“Now, why is a young Black girl hitching a ride out of Barstow California, at this time of the night and in times like these?” was the first question in Margie Peach’s head when she saw the girl standing by the side of the highway with one arm raised. Margie Peach wanted to know the answer badly enough that she pulled over. But she watched to make sure the girl didn’t pick up a companion or two on the way to the car. She had heard stories about how young girls were used as bait, so when an unsuspecting motorist stopped to help, here comes an ambush of men from the bushes, men with names like D-Money or Smoothie, to rape and rob. Thankfully nobody jumped from the bushes this time. She unlocked the passenger-side door and the girl got in. Margie Peach locked the doors again. She flipped the dome light on to get a better look and thought: Holy moly is this girl pregnant. Nine months at least. Maybe she’s hitching a ride straight to the hospital. Wouldn’t surprise me. This girl is bound to have a story. I, too, have a story.
“I wish you would turn that light off,” the girl said. “Aren’t we going to drive?”
“My name is Margie Peach and I breed whip-tail lizards,” Margie Peach said. “What are you doing trying to catch a ride out here in the middle of the night? It seems unwise. Anybody could come along.”
“What’s wrong with your eye?” the girl said.
“It’s called strabismus,” Margie snapped. “My type is called exotropia. It does not affect my vision in any way. I’ve adapted.”
“What about your hands?”
“I think you are a very rude girl.”
“I’m just asking,” the girl said. “I guess most people don’t ask. I guess most people just stare.”
“It’s called arthrogryposis,” Margie said. “Maybe you should get another ride.”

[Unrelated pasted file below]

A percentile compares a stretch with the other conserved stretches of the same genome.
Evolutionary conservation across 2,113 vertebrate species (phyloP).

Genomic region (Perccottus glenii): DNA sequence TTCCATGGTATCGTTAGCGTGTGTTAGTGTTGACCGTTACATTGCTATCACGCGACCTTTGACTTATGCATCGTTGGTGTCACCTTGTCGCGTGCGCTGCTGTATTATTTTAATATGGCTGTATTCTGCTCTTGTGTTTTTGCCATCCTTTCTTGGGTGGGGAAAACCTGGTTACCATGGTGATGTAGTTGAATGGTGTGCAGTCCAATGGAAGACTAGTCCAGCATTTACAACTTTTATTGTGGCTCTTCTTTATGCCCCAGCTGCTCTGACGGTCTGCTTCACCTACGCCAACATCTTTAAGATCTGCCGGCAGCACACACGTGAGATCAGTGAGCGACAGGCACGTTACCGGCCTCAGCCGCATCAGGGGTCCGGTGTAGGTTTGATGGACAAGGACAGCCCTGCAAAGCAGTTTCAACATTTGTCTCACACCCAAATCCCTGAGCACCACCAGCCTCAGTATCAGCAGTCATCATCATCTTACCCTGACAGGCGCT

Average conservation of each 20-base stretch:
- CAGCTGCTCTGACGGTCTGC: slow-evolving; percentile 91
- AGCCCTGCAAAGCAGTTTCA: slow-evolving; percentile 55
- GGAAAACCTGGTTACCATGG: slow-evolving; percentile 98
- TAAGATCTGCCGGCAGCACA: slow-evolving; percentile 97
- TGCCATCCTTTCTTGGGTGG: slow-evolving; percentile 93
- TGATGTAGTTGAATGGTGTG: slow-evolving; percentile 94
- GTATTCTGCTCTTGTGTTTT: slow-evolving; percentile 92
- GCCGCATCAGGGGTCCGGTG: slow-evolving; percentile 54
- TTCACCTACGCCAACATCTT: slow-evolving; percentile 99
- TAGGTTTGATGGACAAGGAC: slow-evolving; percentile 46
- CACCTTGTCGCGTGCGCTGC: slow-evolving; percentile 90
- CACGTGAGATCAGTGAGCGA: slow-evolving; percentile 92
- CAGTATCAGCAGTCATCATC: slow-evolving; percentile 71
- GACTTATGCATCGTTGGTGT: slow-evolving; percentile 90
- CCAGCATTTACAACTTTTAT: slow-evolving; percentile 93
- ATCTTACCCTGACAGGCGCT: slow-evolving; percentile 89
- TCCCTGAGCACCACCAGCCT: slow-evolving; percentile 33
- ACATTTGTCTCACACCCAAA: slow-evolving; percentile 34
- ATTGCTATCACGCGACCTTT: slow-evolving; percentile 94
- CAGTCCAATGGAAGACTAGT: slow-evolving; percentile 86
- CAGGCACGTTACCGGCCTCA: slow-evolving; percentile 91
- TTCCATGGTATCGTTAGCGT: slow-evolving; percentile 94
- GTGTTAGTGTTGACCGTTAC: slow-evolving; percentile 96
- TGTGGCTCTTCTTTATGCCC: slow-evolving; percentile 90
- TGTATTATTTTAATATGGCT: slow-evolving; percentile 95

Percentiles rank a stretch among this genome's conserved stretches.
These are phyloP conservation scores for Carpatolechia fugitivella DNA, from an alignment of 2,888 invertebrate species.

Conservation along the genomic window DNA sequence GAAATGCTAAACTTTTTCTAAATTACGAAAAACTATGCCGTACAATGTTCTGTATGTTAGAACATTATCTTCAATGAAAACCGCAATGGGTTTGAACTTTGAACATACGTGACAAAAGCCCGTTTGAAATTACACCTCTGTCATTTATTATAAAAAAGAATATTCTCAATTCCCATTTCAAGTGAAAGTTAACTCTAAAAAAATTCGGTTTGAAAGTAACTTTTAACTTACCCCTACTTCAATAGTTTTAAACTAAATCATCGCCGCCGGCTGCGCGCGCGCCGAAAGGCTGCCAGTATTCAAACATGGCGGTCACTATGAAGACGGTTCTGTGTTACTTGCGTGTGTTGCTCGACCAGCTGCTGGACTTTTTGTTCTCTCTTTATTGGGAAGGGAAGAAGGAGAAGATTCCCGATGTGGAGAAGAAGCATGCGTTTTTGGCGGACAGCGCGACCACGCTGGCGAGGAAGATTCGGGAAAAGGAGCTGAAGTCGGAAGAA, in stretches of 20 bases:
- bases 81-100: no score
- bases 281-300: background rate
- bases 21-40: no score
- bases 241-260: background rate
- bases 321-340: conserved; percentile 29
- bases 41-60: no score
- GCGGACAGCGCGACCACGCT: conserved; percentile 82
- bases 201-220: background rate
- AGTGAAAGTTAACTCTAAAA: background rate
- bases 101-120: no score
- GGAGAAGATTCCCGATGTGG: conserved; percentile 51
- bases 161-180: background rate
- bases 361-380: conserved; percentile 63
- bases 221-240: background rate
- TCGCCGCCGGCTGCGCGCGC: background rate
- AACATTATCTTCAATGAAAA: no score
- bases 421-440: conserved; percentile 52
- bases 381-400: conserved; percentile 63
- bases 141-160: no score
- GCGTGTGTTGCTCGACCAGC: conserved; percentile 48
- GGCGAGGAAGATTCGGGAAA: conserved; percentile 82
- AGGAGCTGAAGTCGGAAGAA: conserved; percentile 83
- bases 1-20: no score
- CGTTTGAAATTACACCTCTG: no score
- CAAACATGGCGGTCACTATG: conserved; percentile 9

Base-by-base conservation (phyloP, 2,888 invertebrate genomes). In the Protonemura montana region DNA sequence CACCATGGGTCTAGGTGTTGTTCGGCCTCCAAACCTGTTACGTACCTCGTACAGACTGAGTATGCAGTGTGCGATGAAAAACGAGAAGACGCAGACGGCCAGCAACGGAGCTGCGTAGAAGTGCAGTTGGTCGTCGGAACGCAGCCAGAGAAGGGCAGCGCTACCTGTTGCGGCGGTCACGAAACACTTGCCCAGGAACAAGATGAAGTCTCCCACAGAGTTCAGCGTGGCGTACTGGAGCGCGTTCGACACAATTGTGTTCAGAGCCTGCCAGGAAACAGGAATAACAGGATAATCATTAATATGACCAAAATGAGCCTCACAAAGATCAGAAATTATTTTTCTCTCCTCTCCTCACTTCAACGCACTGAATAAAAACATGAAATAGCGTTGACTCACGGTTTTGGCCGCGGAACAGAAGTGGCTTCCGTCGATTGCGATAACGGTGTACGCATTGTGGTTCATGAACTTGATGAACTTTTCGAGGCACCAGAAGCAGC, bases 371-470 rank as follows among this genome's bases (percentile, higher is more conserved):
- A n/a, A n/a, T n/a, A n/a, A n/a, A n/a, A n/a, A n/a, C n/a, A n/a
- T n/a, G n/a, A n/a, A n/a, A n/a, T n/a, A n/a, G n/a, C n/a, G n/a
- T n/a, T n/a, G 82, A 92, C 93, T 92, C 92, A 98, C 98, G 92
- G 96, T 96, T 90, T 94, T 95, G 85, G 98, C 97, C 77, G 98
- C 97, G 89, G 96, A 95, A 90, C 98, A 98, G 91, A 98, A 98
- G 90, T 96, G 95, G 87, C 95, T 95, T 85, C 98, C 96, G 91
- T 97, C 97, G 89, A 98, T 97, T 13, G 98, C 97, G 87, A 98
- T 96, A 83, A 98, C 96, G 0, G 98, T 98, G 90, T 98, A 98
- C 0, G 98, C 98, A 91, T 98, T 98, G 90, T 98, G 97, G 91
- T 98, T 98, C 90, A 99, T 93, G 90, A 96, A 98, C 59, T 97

“My baby thinks you’re all right,” the girl said.
“That so,” Margie said.
“Yes it is,” the girl said. “Do you want to give me a ride, or not?”
“I don’t know why I’d stop if I didn’t intend to give you a ride,” Margie said.
Margie turned the dome light off. She put the car in gear and got on the highway.
“I’m going to Nethalem,” the girl said. “It’s on the San Francisco Bay. My boyfriend went on ahead. His name is Lix Tetrax and he’s expecting me. He’ll be happy to see me, that’s for sure.”
“Mm, hmm,” Margie said. “I guess he misses you.”
“Yes he does.”
The girl said these last words as if daring Margie to challenge her. Margie let it go. “I’m going to San Francisco, myself,” Margie Peach said. “When I get there I’m going to stay at the famous Intercontinental Hotel. I’m going to drink a Cherry Coke at the Top of the Mark. It’s been my dream in life ever since I saw it in a movie and now that I’ve lost my job I’m going to do it before I run out of money and never have the chance. I can get you pretty close to where you’re going, I guess.”
“Whatever,” the girl said, and yawned.
Margie Peach did not feel rebuffed. She was used to people being rude to her. Also she wanted to help. She resolved to keep asking the girl questions, to pass the time. Maybe there would be time for Margie to tell this girl her own story, too. But before Margie could even think of the first steps toward gaining her confidence the girl had fallen asleep. Margie didn’t even know her name. She slapped at the radio and the voice of the President giving a speech came on and Margie turned it up loud enough that his nasally voice would wake the Dead. The girl didn’t stir. Margie turned the radio off. The girl slept on. With nothing left to do Margie began to tell herself her own story, in her head. She never seemed to get it exactly right. She was always making herself out to be the hero or the villain.